A large portion of our 48-hour stay in the hospital is a complete blur; however, there are other moments that I remember with great clarity. During these two days were some of most joyous moments of my life, accompanied by the scariest ones.
Nolan was born on May 14, 2018, at 7:50 pm. By the time we got to a post-partum room, it was nearing 11:00 pm and I had been awake for almost 36 hours. I was tired. I was in a daze. I was cold for the first time in months. I was struggling to keep my eyes open, but I didn’t want to take my eyes off Nolan for one moment. He was just so precious!
We got situated in our room and started our new life as parents. He needed to eat every 2 hours, and I needed to figure out how to breastfeed. We needed to know how to use the bulb-syringe in case Nolan started choking (which he did 30 seconds into us being alone in our room and it was TERRIFYING). Other than that, he was ours to do with what we pleased and surprisingly we were not handed a “How to” manual for baby care.
Around 1:00 am on May 15th a nurse came into the room to check my vitals. She asked me to confirm my name and date of birth. “Laina Moore. 05-15…” She stopped me. “HAPPY BIRTHDAY!” Joel and I shot a quick look at each other. It was my birthday, and we had forgotten. We all laughed at the fact we forgot and agreed that Nolan was the best birthday present ever.
Most of day 1 was pretty routine. We had visitors. The nurses were in our room every 45 minutes. We bonded with our son and fell more in love with him. Nolan slept. I was trying to breastfeed. They took him to the nursery for a pediatrician check. All things that would be considered “normal” … until it wasn’t.
By late afternoon on May 15th it was clear that breastfeeding was not working for us. I was hardly producing any colostrum and Nolan was already starting to get dehydrated. They started us on formula, and we struggled for him to eat barely any. We were told that this was normal for newborns and not to worry about the amount he was getting.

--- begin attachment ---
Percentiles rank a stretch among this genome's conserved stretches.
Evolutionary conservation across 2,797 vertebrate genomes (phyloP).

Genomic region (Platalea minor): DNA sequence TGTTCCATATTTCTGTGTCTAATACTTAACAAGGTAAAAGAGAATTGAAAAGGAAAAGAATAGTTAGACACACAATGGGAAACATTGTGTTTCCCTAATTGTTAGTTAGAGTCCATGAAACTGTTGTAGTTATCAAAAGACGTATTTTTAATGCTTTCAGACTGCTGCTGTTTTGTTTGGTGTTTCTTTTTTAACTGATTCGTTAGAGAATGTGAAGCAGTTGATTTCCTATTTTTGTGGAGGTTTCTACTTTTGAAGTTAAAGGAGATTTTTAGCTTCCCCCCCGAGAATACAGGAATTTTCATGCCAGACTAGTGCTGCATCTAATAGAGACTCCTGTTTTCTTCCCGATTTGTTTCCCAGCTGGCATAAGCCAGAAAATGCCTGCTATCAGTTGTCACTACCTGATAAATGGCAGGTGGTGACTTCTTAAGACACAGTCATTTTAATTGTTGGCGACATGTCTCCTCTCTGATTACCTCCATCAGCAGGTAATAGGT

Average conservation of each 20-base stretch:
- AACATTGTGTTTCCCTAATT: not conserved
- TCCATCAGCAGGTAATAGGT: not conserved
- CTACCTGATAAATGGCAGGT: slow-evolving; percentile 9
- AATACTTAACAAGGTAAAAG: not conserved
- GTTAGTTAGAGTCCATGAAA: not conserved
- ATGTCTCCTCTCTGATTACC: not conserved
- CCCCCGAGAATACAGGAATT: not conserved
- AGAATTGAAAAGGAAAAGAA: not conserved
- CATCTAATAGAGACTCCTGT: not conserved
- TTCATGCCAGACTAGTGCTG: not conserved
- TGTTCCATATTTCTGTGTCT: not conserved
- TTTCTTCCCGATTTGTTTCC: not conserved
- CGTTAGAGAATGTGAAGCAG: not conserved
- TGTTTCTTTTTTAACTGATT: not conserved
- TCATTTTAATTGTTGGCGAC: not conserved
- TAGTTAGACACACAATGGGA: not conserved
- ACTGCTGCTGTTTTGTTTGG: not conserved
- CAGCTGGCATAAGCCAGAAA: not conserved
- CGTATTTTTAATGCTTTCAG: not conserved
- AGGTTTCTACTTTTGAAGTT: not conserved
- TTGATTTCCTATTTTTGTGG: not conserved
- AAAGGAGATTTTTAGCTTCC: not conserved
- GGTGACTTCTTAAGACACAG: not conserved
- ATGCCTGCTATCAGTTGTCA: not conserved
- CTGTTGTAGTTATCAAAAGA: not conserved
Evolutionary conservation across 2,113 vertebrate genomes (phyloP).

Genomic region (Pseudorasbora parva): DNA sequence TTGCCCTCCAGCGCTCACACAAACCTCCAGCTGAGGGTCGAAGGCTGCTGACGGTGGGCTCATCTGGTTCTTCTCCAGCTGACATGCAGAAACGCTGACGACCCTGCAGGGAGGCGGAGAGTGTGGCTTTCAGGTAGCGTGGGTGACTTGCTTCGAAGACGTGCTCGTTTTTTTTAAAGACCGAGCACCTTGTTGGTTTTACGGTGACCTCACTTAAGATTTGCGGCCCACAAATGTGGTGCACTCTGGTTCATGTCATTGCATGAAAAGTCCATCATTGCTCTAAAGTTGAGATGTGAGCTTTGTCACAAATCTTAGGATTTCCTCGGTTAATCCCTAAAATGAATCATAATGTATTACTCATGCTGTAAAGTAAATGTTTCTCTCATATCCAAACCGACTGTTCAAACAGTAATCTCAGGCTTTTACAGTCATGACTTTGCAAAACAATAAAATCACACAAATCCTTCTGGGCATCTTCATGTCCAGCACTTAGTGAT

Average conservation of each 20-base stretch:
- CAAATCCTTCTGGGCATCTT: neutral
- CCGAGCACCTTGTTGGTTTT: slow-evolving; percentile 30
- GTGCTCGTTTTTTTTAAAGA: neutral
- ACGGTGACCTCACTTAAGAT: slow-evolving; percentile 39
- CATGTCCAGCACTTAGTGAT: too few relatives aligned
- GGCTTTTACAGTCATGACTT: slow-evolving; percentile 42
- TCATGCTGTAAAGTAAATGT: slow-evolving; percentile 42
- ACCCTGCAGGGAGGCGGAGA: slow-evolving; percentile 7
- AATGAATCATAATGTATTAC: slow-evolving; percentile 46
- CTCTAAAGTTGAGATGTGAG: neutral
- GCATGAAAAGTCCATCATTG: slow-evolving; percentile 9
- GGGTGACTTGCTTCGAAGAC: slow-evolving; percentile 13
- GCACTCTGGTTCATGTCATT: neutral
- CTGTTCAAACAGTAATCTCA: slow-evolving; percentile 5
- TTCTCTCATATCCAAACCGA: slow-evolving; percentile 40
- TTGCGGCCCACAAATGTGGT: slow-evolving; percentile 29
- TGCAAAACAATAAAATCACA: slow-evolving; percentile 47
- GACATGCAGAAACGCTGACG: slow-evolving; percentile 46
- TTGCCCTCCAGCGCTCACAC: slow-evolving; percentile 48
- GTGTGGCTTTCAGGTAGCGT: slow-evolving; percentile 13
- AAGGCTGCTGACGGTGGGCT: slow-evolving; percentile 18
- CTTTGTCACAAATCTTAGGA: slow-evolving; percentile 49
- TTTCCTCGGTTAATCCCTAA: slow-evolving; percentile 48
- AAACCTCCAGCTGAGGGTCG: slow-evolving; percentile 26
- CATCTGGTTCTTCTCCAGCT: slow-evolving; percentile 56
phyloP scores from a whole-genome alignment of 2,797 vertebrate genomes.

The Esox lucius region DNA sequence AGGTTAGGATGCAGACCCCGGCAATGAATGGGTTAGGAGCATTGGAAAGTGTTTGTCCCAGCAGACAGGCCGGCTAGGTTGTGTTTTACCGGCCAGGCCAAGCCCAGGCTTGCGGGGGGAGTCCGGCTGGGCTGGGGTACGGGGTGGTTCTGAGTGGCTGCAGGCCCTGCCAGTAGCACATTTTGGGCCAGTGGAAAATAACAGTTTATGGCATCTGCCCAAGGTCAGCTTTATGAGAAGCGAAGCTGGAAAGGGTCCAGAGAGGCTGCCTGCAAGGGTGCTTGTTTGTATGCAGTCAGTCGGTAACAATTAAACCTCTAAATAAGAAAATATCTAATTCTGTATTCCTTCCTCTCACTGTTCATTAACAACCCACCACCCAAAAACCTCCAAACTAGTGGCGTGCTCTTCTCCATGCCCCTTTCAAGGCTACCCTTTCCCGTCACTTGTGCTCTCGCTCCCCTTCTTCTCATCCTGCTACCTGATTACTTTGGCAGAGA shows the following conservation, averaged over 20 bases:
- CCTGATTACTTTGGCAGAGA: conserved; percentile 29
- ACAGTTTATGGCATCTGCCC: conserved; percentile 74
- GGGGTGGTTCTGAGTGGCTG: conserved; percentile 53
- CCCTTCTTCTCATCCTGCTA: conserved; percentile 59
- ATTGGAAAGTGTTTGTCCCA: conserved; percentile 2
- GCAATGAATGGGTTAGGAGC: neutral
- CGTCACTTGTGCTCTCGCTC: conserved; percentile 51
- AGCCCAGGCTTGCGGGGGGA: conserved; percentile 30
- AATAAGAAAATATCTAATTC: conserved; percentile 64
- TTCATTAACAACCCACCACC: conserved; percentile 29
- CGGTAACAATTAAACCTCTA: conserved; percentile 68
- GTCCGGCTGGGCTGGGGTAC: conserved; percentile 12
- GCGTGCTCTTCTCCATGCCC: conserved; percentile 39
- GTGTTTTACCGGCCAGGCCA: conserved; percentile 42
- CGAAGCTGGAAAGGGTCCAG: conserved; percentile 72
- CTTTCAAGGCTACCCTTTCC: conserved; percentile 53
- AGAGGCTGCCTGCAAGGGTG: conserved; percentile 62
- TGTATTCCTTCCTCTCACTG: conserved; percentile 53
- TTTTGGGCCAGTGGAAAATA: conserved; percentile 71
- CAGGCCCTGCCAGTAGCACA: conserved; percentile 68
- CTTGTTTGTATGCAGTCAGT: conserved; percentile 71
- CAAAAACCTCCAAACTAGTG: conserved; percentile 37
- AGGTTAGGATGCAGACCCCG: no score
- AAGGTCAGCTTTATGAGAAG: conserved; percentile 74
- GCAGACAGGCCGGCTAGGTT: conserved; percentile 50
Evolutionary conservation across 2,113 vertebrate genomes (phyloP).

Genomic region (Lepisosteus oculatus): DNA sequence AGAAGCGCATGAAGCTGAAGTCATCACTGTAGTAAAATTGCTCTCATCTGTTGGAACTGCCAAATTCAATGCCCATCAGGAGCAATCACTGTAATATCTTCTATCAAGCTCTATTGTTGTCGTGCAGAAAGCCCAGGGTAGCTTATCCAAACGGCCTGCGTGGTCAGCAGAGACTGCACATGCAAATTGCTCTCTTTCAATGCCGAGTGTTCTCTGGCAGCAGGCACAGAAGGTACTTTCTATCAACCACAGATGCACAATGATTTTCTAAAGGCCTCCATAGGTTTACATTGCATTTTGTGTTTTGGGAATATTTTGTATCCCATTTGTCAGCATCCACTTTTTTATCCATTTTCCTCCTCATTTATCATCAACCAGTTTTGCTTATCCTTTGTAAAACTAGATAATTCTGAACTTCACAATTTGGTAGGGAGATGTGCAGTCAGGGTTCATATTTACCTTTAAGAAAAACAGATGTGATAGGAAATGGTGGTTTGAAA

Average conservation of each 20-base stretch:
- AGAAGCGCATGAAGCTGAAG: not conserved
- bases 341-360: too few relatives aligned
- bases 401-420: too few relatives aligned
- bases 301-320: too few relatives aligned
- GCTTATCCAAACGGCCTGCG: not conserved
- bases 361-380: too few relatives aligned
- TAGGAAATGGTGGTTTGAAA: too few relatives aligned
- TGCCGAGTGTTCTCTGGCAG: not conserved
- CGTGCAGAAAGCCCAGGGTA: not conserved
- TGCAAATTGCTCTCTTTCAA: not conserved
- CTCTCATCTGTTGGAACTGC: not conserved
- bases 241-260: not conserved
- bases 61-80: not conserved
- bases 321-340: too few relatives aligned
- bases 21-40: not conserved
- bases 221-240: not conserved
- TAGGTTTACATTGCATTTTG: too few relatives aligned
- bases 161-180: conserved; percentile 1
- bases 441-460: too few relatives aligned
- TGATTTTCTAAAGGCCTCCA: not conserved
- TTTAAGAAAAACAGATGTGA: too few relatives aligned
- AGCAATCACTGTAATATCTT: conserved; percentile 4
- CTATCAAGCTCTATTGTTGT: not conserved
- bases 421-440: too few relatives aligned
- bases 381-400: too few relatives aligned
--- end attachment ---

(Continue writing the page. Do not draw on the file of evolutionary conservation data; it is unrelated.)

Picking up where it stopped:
That night they took Nolan to do a hearing test. This test is something that is given to all newborns, but they would be doing a more in-depth one to confirm he was able to hear in his normal ear. They took him for about one hour, and it was the longest hour of our lives. He passed! Praise God. – They were not able to test his underdeveloped side (his right side), and we were told to follow up with ENT.
Nolan’s undeveloped ear is a condition called Microtia. He does not have a canal opening on that side, and we are still not sure if he has any hearing on his right side. There are very few doctors in the country that specialize in Microtia, and we only discovered the name of the condition when we did our own research. It is such a rare condition that the hospital didn’t even know what it was called.
The skin tag on his cheek is also very common for children with Microtia. In fact, having a skin tag on the face or ear is often a sign of development issues for other organs like the ears, kidneys, or heart (more on that later).
We were able to sleep the second night knowing that our sweet boy had passed his first hearing test for his normal ear. While we still were facing the unknown of the Microtia ear, it was a relief to know that he could hear us through his left ear.
We had to stay in the hospital for exactly 48-hours from the time of his delivery. This meant that we were not able to leave until 7:50 pm. We spent that day learning more about Nolan, and we realized feeding was a HARD struggle for him. We were able to get some milliliters in, but he was eating far less than what he should be. We were told we needed to see our pediatrician the next day to follow up on his weight.
7:50 pm came and we were ready to head home. Joel loaded up the car and I was wheeled out carrying Nolan on my lap. We all got into the car and off we went. It was the first day of the rest of our lives. We had our son. We were headed home. We were beyond excited! We had dreamed of this day for so long and couldn’t wait for Nolan to meet Stella!
While Nolan was having his hearing tested, a sweet nurse named Carolyn came into our room and knew that we were a mess. She offered to pray over us and told us that her own son was born with lots of questions about his health. It was a beautiful and emotional moment that we will never forget. She brought us so much peace in the most un-peaceful time. This was the first example of faith and kindness of strangers that we experience on our journey; however, it became only one of many very quickly.